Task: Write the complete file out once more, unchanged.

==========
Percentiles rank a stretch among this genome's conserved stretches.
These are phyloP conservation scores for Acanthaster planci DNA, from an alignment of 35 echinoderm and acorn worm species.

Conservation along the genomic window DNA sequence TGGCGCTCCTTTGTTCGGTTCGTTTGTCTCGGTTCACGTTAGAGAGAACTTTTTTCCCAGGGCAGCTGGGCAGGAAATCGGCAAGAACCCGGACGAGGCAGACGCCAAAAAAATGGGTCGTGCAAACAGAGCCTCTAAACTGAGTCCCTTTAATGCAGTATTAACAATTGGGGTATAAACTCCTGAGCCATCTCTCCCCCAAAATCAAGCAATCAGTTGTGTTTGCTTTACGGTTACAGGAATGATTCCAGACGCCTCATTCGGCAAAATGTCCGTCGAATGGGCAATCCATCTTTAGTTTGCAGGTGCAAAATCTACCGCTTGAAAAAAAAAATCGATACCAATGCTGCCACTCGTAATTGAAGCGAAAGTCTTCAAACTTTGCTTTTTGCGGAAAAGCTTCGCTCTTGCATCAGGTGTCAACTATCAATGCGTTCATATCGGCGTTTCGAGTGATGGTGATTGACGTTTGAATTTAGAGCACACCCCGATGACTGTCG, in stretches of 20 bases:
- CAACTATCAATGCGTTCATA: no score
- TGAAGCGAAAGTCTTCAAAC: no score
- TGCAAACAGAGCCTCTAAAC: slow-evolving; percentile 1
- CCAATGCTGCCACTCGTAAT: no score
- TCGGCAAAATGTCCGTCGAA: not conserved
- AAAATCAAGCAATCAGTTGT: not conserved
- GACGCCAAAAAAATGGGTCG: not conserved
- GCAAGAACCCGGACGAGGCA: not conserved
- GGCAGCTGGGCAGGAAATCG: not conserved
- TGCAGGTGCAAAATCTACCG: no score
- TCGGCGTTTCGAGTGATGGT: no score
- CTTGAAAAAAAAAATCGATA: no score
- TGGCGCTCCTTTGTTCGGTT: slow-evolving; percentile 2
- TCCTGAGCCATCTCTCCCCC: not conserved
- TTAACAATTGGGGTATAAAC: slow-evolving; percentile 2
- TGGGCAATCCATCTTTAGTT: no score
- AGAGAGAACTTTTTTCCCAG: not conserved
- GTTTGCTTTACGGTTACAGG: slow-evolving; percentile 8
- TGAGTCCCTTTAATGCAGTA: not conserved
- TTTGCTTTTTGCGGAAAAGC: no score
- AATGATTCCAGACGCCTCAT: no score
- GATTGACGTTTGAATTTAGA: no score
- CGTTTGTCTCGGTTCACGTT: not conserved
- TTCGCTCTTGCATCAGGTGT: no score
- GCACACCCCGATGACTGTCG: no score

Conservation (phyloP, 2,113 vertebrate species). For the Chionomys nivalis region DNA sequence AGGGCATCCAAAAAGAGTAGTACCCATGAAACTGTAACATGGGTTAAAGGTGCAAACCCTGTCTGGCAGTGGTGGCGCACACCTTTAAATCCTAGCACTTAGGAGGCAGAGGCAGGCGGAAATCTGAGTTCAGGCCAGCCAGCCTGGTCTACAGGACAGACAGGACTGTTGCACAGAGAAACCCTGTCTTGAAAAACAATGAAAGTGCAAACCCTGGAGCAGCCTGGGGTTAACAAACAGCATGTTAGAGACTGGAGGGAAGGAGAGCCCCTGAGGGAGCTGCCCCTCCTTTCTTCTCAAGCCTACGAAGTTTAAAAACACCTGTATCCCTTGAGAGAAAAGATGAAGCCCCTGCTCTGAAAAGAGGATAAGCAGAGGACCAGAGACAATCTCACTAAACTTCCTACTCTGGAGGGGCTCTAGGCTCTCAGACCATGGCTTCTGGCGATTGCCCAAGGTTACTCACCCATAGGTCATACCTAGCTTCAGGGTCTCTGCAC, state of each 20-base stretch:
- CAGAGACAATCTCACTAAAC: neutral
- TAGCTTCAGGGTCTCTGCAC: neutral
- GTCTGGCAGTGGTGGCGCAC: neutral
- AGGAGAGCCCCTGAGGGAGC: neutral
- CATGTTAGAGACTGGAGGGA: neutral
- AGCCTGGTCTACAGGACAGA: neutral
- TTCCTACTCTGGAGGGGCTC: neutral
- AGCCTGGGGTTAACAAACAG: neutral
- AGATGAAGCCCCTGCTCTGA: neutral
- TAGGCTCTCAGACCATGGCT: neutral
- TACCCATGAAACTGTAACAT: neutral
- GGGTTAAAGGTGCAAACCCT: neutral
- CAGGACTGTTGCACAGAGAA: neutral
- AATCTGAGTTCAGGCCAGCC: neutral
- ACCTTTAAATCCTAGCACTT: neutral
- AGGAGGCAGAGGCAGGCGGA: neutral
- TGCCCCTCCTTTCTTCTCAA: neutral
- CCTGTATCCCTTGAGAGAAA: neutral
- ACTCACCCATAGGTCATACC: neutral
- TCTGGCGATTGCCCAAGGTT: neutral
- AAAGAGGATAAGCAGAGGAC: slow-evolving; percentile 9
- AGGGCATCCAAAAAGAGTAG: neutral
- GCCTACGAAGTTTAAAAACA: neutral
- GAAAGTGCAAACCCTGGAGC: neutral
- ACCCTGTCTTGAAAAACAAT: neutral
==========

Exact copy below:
Percentiles rank a stretch among this genome's conserved stretches.
These are phyloP conservation scores for Acanthaster planci DNA, from an alignment of 35 echinoderm and acorn worm species.

Conservation along the genomic window DNA sequence TGGCGCTCCTTTGTTCGGTTCGTTTGTCTCGGTTCACGTTAGAGAGAACTTTTTTCCCAGGGCAGCTGGGCAGGAAATCGGCAAGAACCCGGACGAGGCAGACGCCAAAAAAATGGGTCGTGCAAACAGAGCCTCTAAACTGAGTCCCTTTAATGCAGTATTAACAATTGGGGTATAAACTCCTGAGCCATCTCTCCCCCAAAATCAAGCAATCAGTTGTGTTTGCTTTACGGTTACAGGAATGATTCCAGACGCCTCATTCGGCAAAATGTCCGTCGAATGGGCAATCCATCTTTAGTTTGCAGGTGCAAAATCTACCGCTTGAAAAAAAAAATCGATACCAATGCTGCCACTCGTAATTGAAGCGAAAGTCTTCAAACTTTGCTTTTTGCGGAAAAGCTTCGCTCTTGCATCAGGTGTCAACTATCAATGCGTTCATATCGGCGTTTCGAGTGATGGTGATTGACGTTTGAATTTAGAGCACACCCCGATGACTGTCG, in stretches of 20 bases:
- CAACTATCAATGCGTTCATA: no score
- TGAAGCGAAAGTCTTCAAAC: no score
- TGCAAACAGAGCCTCTAAAC: slow-evolving; percentile 1
- CCAATGCTGCCACTCGTAAT: no score
- TCGGCAAAATGTCCGTCGAA: not conserved
- AAAATCAAGCAATCAGTTGT: not conserved
- GACGCCAAAAAAATGGGTCG: not conserved
- GCAAGAACCCGGACGAGGCA: not conserved
- GGCAGCTGGGCAGGAAATCG: not conserved
- TGCAGGTGCAAAATCTACCG: no score
- TCGGCGTTTCGAGTGATGGT: no score
- CTTGAAAAAAAAAATCGATA: no score
- TGGCGCTCCTTTGTTCGGTT: slow-evolving; percentile 2
- TCCTGAGCCATCTCTCCCCC: not conserved
- TTAACAATTGGGGTATAAAC: slow-evolving; percentile 2
- TGGGCAATCCATCTTTAGTT: no score
- AGAGAGAACTTTTTTCCCAG: not conserved
- GTTTGCTTTACGGTTACAGG: slow-evolving; percentile 8
- TGAGTCCCTTTAATGCAGTA: not conserved
- TTTGCTTTTTGCGGAAAAGC: no score
- AATGATTCCAGACGCCTCAT: no score
- GATTGACGTTTGAATTTAGA: no score
- CGTTTGTCTCGGTTCACGTT: not conserved
- TTCGCTCTTGCATCAGGTGT: no score
- GCACACCCCGATGACTGTCG: no score

Conservation (phyloP, 2,113 vertebrate species). For the Chionomys nivalis region DNA sequence AGGGCATCCAAAAAGAGTAGTACCCATGAAACTGTAACATGGGTTAAAGGTGCAAACCCTGTCTGGCAGTGGTGGCGCACACCTTTAAATCCTAGCACTTAGGAGGCAGAGGCAGGCGGAAATCTGAGTTCAGGCCAGCCAGCCTGGTCTACAGGACAGACAGGACTGTTGCACAGAGAAACCCTGTCTTGAAAAACAATGAAAGTGCAAACCCTGGAGCAGCCTGGGGTTAACAAACAGCATGTTAGAGACTGGAGGGAAGGAGAGCCCCTGAGGGAGCTGCCCCTCCTTTCTTCTCAAGCCTACGAAGTTTAAAAACACCTGTATCCCTTGAGAGAAAAGATGAAGCCCCTGCTCTGAAAAGAGGATAAGCAGAGGACCAGAGACAATCTCACTAAACTTCCTACTCTGGAGGGGCTCTAGGCTCTCAGACCATGGCTTCTGGCGATTGCCCAAGGTTACTCACCCATAGGTCATACCTAGCTTCAGGGTCTCTGCAC, state of each 20-base stretch:
- CAGAGACAATCTCACTAAAC: neutral
- TAGCTTCAGGGTCTCTGCAC: neutral
- GTCTGGCAGTGGTGGCGCAC: neutral
- AGGAGAGCCCCTGAGGGAGC: neutral
- CATGTTAGAGACTGGAGGGA: neutral
- AGCCTGGTCTACAGGACAGA: neutral
- TTCCTACTCTGGAGGGGCTC: neutral
- AGCCTGGGGTTAACAAACAG: neutral
- AGATGAAGCCCCTGCTCTGA: neutral
- TAGGCTCTCAGACCATGGCT: neutral
- TACCCATGAAACTGTAACAT: neutral
- GGGTTAAAGGTGCAAACCCT: neutral
- CAGGACTGTTGCACAGAGAA: neutral
- AATCTGAGTTCAGGCCAGCC: neutral
- ACCTTTAAATCCTAGCACTT: neutral
- AGGAGGCAGAGGCAGGCGGA: neutral
- TGCCCCTCCTTTCTTCTCAA: neutral
- CCTGTATCCCTTGAGAGAAA: neutral
- ACTCACCCATAGGTCATACC: neutral
- TCTGGCGATTGCCCAAGGTT: neutral
- AAAGAGGATAAGCAGAGGAC: slow-evolving; percentile 9
- AGGGCATCCAAAAAGAGTAG: neutral
- GCCTACGAAGTTTAAAAACA: neutral
- GAAAGTGCAAACCCTGGAGC: neutral
- ACCCTGTCTTGAAAAACAAT: neutral